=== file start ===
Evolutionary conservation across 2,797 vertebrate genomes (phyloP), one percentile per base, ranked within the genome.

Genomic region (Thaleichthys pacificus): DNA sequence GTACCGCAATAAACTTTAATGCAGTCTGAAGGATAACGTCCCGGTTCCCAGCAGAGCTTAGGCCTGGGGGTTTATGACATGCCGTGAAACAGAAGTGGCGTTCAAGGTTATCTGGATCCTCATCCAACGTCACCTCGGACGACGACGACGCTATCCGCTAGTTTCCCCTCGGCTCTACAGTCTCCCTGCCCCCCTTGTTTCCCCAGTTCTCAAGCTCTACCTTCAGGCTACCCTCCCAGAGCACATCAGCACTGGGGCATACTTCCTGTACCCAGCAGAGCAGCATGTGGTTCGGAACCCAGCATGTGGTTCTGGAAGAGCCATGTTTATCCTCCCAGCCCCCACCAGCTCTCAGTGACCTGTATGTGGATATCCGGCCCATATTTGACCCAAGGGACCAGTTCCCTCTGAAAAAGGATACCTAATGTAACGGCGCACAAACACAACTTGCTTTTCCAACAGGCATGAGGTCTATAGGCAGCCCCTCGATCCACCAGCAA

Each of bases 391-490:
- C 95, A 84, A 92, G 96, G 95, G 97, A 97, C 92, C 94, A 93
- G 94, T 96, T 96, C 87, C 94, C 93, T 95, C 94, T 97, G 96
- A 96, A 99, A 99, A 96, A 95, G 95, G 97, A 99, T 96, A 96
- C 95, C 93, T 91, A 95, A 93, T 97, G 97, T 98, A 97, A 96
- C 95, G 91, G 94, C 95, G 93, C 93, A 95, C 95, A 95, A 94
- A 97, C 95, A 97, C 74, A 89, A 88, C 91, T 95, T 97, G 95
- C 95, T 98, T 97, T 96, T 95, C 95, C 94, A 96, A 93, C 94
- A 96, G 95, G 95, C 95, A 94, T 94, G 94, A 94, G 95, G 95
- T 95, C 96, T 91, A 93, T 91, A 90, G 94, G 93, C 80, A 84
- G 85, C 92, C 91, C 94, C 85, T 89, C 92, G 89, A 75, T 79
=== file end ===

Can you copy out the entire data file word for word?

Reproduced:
Evolutionary conservation across 2,797 vertebrate genomes (phyloP), one percentile per base, ranked within the genome.

Genomic region (Thaleichthys pacificus): DNA sequence GTACCGCAATAAACTTTAATGCAGTCTGAAGGATAACGTCCCGGTTCCCAGCAGAGCTTAGGCCTGGGGGTTTATGACATGCCGTGAAACAGAAGTGGCGTTCAAGGTTATCTGGATCCTCATCCAACGTCACCTCGGACGACGACGACGCTATCCGCTAGTTTCCCCTCGGCTCTACAGTCTCCCTGCCCCCCTTGTTTCCCCAGTTCTCAAGCTCTACCTTCAGGCTACCCTCCCAGAGCACATCAGCACTGGGGCATACTTCCTGTACCCAGCAGAGCAGCATGTGGTTCGGAACCCAGCATGTGGTTCTGGAAGAGCCATGTTTATCCTCCCAGCCCCCACCAGCTCTCAGTGACCTGTATGTGGATATCCGGCCCATATTTGACCCAAGGGACCAGTTCCCTCTGAAAAAGGATACCTAATGTAACGGCGCACAAACACAACTTGCTTTTCCAACAGGCATGAGGTCTATAGGCAGCCCCTCGATCCACCAGCAA

Each of bases 391-490:
- C 95, A 84, A 92, G 96, G 95, G 97, A 97, C 92, C 94, A 93
- G 94, T 96, T 96, C 87, C 94, C 93, T 95, C 94, T 97, G 96
- A 96, A 99, A 99, A 96, A 95, G 95, G 97, A 99, T 96, A 96
- C 95, C 93, T 91, A 95, A 93, T 97, G 97, T 98, A 97, A 96
- C 95, G 91, G 94, C 95, G 93, C 93, A 95, C 95, A 95, A 94
- A 97, C 95, A 97, C 74, A 89, A 88, C 91, T 95, T 97, G 95
- C 95, T 98, T 97, T 96, T 95, C 95, C 94, A 96, A 93, C 94
- A 96, G 95, G 95, C 95, A 94, T 94, G 94, A 94, G 95, G 95
- T 95, C 96, T 91, A 93, T 91, A 90, G 94, G 93, C 80, A 84
- G 85, C 92, C 91, C 94, C 85, T 89, C 92, G 89, A 75, T 79